Comment: Re:God-damn. (Score 1) 138

by Alwin Henseler (#48790591) Attached to: Rare Recalled NES Game Stadium Events On Ebay For $99,000

I assure you that makes a "damn lot of difference."

Yes it does. But only if some of that $100K is actually spent on said charity.

As for option 2: I think we can all agree that <insert charity here> would be happy. But...

Option 1: Spend your space $100K on this "piece of grey plastic".

You're making the assumption that with such a purchase, that $100K would be 'lost' for the charity. But it isn't: who says that seller of this "piece of grey plastic" would not spend it on that charity? After all, that's $100K for seller to do with as he/she likes.

Sure, some of that $100K may be spent on hookers and drugs. Who knows. ;-) Or it may be spent on charity. Or it may be spent elsewhere, and via-via get into the hands of people who (in turn) give some to charity. But any of these things may happen, regardless of whether sale takes place or not. It's simply [buyer backs out, and spends $100K somewhere] vs. [sale takes place, and seller spends $100K somewhere].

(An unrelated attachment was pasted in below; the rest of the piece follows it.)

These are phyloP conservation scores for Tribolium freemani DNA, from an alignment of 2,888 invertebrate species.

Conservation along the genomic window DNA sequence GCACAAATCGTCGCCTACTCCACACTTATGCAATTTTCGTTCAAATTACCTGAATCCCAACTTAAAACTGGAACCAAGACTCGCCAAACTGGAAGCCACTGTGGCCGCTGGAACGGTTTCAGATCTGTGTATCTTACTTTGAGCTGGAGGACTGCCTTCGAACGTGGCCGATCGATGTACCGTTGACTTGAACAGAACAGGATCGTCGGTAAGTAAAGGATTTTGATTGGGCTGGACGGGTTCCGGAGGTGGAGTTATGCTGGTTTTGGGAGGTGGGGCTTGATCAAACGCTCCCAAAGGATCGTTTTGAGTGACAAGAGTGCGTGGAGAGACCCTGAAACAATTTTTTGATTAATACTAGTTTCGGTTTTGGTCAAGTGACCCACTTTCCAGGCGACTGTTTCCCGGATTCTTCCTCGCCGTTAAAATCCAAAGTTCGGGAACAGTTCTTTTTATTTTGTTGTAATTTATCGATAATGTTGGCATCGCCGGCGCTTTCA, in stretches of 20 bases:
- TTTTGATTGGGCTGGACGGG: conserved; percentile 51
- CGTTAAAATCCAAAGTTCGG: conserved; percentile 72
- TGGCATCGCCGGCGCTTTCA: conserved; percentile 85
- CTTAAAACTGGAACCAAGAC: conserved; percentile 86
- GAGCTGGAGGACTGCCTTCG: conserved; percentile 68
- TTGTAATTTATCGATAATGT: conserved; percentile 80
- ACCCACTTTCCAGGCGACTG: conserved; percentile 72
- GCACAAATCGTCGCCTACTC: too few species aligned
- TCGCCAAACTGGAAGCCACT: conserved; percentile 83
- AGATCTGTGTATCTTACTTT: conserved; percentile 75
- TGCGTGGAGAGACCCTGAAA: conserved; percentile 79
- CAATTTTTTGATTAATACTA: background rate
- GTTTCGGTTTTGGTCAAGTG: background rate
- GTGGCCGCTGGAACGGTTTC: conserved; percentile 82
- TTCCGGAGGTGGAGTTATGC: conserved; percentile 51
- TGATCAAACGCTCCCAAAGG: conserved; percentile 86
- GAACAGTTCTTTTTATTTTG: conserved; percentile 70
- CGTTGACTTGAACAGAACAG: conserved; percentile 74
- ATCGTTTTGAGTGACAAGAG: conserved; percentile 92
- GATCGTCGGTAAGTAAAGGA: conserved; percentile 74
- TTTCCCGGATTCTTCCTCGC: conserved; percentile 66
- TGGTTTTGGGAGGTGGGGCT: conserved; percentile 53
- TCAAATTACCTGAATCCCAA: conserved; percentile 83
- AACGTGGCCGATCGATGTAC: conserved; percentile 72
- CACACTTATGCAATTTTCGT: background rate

Either way: without knowing buyer or seller, what makes you think that [buyer spending X amount of $$ on charity] is any more likely than [sale takes place, and seller spends X amount of $$ on charity] ? Statistically speaking I'd say that's an equally like outcome. Or in other words: for your charity, the amount of $$ changing hands is irrelevant, what makes the difference is in whose hands those $$ winds up.

Comment: Re:God-damn. (Score 2) 138

by Alwin Henseler (#48790285) Attached to: Rare Recalled NES Game Stadium Events On Ebay For $99,000

You know how many schools you could build in Kenya for $100K? How many goats you could buy for needy families? How many girls you could send to school in Afghanistan? How many life-saving vaccinations you could dispense? How many malaria nets? How many wells you could dig?

Amount of money spent on a rare collector's item, makes not one bit of difference for how much money goes to <insert favorite charity here>. Why?

Buyer could sit on the money instead of buying this item - like anyone else having that amount of $$. Or spend it (perhaps, possibly, some to that charity). Same goes for the seller.

What matters is who holds the money, and whether he/she is inclined to spend some on your favorite charity. So in fact: if seller is more inclined to give money to charity than buyer is, then a high price for the item would be good news for that charity.